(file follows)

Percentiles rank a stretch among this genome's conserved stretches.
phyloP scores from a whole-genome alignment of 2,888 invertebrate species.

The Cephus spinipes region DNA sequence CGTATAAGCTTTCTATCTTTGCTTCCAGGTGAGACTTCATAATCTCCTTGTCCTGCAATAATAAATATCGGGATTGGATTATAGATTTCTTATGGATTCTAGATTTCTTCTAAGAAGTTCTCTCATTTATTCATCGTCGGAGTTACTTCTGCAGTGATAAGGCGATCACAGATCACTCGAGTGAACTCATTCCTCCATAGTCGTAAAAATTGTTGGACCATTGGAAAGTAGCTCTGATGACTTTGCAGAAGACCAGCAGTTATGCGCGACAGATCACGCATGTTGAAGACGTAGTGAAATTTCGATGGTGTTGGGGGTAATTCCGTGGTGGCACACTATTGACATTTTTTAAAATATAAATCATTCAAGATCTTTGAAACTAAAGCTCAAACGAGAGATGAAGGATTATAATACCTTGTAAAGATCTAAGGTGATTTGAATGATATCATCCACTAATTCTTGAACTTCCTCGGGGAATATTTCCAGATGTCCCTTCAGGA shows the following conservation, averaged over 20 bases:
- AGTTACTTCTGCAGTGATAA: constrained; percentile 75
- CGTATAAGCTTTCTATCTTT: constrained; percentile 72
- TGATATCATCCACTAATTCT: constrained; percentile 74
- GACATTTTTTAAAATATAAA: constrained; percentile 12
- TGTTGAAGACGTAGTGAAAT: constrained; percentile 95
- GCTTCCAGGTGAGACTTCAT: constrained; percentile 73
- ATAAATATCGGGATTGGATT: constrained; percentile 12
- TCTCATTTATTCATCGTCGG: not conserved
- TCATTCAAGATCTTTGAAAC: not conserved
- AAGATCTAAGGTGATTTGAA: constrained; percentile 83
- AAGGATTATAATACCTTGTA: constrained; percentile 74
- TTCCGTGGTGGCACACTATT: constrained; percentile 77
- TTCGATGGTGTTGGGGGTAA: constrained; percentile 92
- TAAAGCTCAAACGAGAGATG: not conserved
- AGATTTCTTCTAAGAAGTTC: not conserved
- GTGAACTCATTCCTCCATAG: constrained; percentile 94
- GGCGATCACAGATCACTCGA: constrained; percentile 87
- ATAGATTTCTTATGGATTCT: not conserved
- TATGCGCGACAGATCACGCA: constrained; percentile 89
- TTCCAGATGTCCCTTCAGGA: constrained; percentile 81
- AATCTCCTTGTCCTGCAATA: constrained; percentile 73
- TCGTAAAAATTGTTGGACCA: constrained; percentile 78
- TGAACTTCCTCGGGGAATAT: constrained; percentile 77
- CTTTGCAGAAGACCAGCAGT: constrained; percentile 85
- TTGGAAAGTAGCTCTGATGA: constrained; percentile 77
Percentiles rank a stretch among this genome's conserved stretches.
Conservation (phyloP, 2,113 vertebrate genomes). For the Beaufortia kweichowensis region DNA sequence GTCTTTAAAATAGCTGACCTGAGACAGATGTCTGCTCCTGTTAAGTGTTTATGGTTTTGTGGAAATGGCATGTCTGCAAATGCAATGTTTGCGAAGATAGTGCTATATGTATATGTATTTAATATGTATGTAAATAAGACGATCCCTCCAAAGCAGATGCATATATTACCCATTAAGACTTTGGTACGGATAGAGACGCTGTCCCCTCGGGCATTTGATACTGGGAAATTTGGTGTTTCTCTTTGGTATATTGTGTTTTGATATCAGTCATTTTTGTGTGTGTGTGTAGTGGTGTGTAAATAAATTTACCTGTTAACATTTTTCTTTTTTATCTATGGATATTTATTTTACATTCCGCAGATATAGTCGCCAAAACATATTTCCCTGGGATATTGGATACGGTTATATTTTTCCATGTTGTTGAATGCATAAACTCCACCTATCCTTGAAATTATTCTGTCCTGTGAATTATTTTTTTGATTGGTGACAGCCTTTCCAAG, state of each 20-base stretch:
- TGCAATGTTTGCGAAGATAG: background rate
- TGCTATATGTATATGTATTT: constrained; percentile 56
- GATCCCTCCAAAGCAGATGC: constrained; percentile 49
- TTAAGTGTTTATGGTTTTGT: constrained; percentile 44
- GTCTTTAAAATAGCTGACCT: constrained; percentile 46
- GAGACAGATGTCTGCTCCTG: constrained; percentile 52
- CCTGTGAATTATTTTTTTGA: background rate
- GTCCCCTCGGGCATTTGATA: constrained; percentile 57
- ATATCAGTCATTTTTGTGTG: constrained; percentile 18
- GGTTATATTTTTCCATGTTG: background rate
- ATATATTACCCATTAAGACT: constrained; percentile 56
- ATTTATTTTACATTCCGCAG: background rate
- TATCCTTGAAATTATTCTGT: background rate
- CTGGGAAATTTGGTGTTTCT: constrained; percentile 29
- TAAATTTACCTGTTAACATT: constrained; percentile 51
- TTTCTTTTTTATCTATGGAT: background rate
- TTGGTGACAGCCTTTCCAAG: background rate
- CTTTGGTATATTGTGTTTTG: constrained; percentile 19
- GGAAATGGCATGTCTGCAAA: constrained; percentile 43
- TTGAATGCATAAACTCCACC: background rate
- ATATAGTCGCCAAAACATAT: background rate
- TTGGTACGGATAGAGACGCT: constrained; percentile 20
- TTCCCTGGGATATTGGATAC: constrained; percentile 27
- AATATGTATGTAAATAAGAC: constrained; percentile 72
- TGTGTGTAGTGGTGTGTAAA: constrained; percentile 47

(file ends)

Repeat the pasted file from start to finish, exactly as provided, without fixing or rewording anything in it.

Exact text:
Percentiles rank a stretch among this genome's conserved stretches.
phyloP scores from a whole-genome alignment of 2,888 invertebrate species.

The Cephus spinipes region DNA sequence CGTATAAGCTTTCTATCTTTGCTTCCAGGTGAGACTTCATAATCTCCTTGTCCTGCAATAATAAATATCGGGATTGGATTATAGATTTCTTATGGATTCTAGATTTCTTCTAAGAAGTTCTCTCATTTATTCATCGTCGGAGTTACTTCTGCAGTGATAAGGCGATCACAGATCACTCGAGTGAACTCATTCCTCCATAGTCGTAAAAATTGTTGGACCATTGGAAAGTAGCTCTGATGACTTTGCAGAAGACCAGCAGTTATGCGCGACAGATCACGCATGTTGAAGACGTAGTGAAATTTCGATGGTGTTGGGGGTAATTCCGTGGTGGCACACTATTGACATTTTTTAAAATATAAATCATTCAAGATCTTTGAAACTAAAGCTCAAACGAGAGATGAAGGATTATAATACCTTGTAAAGATCTAAGGTGATTTGAATGATATCATCCACTAATTCTTGAACTTCCTCGGGGAATATTTCCAGATGTCCCTTCAGGA shows the following conservation, averaged over 20 bases:
- AGTTACTTCTGCAGTGATAA: constrained; percentile 75
- CGTATAAGCTTTCTATCTTT: constrained; percentile 72
- TGATATCATCCACTAATTCT: constrained; percentile 74
- GACATTTTTTAAAATATAAA: constrained; percentile 12
- TGTTGAAGACGTAGTGAAAT: constrained; percentile 95
- GCTTCCAGGTGAGACTTCAT: constrained; percentile 73
- ATAAATATCGGGATTGGATT: constrained; percentile 12
- TCTCATTTATTCATCGTCGG: not conserved
- TCATTCAAGATCTTTGAAAC: not conserved
- AAGATCTAAGGTGATTTGAA: constrained; percentile 83
- AAGGATTATAATACCTTGTA: constrained; percentile 74
- TTCCGTGGTGGCACACTATT: constrained; percentile 77
- TTCGATGGTGTTGGGGGTAA: constrained; percentile 92
- TAAAGCTCAAACGAGAGATG: not conserved
- AGATTTCTTCTAAGAAGTTC: not conserved
- GTGAACTCATTCCTCCATAG: constrained; percentile 94
- GGCGATCACAGATCACTCGA: constrained; percentile 87
- ATAGATTTCTTATGGATTCT: not conserved
- TATGCGCGACAGATCACGCA: constrained; percentile 89
- TTCCAGATGTCCCTTCAGGA: constrained; percentile 81
- AATCTCCTTGTCCTGCAATA: constrained; percentile 73
- TCGTAAAAATTGTTGGACCA: constrained; percentile 78
- TGAACTTCCTCGGGGAATAT: constrained; percentile 77
- CTTTGCAGAAGACCAGCAGT: constrained; percentile 85
- TTGGAAAGTAGCTCTGATGA: constrained; percentile 77
Percentiles rank a stretch among this genome's conserved stretches.
Conservation (phyloP, 2,113 vertebrate genomes). For the Beaufortia kweichowensis region DNA sequence GTCTTTAAAATAGCTGACCTGAGACAGATGTCTGCTCCTGTTAAGTGTTTATGGTTTTGTGGAAATGGCATGTCTGCAAATGCAATGTTTGCGAAGATAGTGCTATATGTATATGTATTTAATATGTATGTAAATAAGACGATCCCTCCAAAGCAGATGCATATATTACCCATTAAGACTTTGGTACGGATAGAGACGCTGTCCCCTCGGGCATTTGATACTGGGAAATTTGGTGTTTCTCTTTGGTATATTGTGTTTTGATATCAGTCATTTTTGTGTGTGTGTGTAGTGGTGTGTAAATAAATTTACCTGTTAACATTTTTCTTTTTTATCTATGGATATTTATTTTACATTCCGCAGATATAGTCGCCAAAACATATTTCCCTGGGATATTGGATACGGTTATATTTTTCCATGTTGTTGAATGCATAAACTCCACCTATCCTTGAAATTATTCTGTCCTGTGAATTATTTTTTTGATTGGTGACAGCCTTTCCAAG, state of each 20-base stretch:
- TGCAATGTTTGCGAAGATAG: background rate
- TGCTATATGTATATGTATTT: constrained; percentile 56
- GATCCCTCCAAAGCAGATGC: constrained; percentile 49
- TTAAGTGTTTATGGTTTTGT: constrained; percentile 44
- GTCTTTAAAATAGCTGACCT: constrained; percentile 46
- GAGACAGATGTCTGCTCCTG: constrained; percentile 52
- CCTGTGAATTATTTTTTTGA: background rate
- GTCCCCTCGGGCATTTGATA: constrained; percentile 57
- ATATCAGTCATTTTTGTGTG: constrained; percentile 18
- GGTTATATTTTTCCATGTTG: background rate
- ATATATTACCCATTAAGACT: constrained; percentile 56
- ATTTATTTTACATTCCGCAG: background rate
- TATCCTTGAAATTATTCTGT: background rate
- CTGGGAAATTTGGTGTTTCT: constrained; percentile 29
- TAAATTTACCTGTTAACATT: constrained; percentile 51
- TTTCTTTTTTATCTATGGAT: background rate
- TTGGTGACAGCCTTTCCAAG: background rate
- CTTTGGTATATTGTGTTTTG: constrained; percentile 19
- GGAAATGGCATGTCTGCAAA: constrained; percentile 43
- TTGAATGCATAAACTCCACC: background rate
- ATATAGTCGCCAAAACATAT: background rate
- TTGGTACGGATAGAGACGCT: constrained; percentile 20
- TTCCCTGGGATATTGGATAC: constrained; percentile 27
- AATATGTATGTAAATAAGAC: constrained; percentile 72
- TGTGTGTAGTGGTGTGTAAA: constrained; percentile 47